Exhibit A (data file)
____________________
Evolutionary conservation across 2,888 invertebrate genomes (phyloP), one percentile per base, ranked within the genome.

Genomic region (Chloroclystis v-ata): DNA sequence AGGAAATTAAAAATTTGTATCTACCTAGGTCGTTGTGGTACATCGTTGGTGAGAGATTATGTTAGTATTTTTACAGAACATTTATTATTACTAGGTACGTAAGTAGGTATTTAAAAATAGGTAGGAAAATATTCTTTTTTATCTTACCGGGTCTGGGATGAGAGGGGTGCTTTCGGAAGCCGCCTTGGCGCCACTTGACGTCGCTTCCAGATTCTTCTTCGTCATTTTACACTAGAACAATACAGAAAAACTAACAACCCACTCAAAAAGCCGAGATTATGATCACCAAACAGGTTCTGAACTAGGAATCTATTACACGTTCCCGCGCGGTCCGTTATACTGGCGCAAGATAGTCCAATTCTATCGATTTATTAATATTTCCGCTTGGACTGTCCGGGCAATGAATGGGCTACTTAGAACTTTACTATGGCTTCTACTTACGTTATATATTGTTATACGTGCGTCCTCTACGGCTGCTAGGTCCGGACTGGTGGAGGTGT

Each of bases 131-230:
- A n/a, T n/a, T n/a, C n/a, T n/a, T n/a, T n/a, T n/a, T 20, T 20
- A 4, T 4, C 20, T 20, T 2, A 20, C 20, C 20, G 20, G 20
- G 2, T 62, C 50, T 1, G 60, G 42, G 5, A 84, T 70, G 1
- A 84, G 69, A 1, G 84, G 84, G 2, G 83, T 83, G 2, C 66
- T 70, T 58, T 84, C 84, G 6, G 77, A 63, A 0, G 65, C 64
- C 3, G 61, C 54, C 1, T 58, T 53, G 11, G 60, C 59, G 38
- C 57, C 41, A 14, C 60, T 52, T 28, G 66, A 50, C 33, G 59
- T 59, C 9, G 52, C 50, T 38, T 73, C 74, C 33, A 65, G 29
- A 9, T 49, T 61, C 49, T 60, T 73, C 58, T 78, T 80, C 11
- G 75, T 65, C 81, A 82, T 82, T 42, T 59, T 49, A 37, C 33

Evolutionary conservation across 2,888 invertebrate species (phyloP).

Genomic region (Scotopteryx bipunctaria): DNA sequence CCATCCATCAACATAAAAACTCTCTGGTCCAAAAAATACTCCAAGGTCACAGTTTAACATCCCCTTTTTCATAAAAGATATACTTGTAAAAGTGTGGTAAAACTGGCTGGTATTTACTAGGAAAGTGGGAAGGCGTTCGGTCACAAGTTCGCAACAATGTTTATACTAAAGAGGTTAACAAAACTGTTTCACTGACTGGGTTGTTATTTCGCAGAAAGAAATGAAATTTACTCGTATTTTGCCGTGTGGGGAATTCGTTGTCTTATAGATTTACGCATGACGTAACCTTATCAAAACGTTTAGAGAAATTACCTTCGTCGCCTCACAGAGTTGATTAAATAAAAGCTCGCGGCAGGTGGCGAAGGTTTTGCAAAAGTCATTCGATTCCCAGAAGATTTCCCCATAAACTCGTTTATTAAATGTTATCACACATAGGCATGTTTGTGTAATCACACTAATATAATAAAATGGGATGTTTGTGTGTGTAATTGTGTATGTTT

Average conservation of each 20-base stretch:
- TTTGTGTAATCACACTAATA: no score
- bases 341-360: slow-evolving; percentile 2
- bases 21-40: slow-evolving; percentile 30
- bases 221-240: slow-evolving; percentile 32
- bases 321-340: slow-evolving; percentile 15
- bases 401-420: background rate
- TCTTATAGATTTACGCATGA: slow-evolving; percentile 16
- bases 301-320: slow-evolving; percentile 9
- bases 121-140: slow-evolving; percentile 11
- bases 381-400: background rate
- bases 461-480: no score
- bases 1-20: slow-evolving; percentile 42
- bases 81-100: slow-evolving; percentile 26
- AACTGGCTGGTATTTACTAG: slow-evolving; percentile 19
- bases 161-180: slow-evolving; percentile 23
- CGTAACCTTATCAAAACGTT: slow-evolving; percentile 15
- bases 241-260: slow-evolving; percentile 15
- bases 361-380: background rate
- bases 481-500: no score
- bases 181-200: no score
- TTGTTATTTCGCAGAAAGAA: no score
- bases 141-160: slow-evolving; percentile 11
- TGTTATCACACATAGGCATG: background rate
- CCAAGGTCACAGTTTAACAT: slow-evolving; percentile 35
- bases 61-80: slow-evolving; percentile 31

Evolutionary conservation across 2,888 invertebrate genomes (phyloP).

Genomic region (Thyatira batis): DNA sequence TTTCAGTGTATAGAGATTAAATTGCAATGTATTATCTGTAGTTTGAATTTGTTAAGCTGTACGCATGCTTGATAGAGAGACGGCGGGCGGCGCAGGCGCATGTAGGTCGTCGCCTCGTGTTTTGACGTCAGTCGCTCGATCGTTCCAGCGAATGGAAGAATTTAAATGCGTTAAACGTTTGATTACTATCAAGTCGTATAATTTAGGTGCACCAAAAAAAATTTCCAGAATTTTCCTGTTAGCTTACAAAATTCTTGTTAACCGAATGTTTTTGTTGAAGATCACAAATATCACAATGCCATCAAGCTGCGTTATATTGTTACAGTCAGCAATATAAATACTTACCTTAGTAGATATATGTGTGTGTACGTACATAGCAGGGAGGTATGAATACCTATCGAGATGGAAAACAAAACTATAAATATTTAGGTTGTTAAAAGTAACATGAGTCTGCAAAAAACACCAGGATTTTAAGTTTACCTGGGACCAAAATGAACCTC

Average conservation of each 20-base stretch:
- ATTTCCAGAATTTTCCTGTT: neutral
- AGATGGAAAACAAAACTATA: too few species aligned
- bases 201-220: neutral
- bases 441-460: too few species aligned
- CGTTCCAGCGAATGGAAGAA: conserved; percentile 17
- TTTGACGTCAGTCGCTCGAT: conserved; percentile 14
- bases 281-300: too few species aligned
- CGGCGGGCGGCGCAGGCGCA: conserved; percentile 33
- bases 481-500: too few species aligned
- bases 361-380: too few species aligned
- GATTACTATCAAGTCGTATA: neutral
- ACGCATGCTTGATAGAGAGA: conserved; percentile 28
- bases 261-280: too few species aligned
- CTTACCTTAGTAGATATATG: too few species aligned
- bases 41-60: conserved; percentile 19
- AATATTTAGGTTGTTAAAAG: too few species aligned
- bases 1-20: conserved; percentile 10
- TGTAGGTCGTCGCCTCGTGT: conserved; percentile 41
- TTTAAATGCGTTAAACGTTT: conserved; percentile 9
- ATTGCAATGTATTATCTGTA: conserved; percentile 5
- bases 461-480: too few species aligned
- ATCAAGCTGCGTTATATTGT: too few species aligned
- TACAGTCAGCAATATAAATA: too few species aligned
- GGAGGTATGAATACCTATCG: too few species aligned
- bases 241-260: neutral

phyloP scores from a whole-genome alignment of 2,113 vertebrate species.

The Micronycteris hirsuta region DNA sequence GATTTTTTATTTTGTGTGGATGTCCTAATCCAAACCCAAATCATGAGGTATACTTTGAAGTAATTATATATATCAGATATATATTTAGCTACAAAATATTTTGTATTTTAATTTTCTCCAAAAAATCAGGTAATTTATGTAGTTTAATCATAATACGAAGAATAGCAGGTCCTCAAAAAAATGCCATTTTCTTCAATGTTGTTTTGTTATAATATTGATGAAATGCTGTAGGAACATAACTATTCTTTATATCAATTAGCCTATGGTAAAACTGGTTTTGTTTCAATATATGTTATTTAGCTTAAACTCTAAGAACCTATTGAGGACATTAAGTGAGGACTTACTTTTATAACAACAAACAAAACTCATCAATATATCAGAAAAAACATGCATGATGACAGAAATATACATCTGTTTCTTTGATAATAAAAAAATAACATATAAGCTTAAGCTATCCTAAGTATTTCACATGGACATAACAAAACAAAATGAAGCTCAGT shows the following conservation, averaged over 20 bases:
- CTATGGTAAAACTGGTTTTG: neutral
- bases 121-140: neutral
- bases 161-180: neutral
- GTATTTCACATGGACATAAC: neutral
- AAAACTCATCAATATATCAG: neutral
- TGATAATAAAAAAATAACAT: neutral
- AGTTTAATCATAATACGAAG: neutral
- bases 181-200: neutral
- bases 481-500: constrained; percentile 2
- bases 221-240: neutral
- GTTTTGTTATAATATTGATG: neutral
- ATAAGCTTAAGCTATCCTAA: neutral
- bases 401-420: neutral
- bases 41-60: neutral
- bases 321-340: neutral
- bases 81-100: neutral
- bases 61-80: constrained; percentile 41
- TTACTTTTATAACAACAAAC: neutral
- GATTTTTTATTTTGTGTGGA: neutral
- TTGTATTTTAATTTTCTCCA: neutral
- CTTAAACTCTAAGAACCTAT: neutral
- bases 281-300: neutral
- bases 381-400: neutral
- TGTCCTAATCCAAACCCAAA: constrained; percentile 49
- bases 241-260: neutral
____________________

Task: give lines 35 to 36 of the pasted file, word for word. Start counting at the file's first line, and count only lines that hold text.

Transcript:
- bases 481-500: no score
- bases 181-200: no score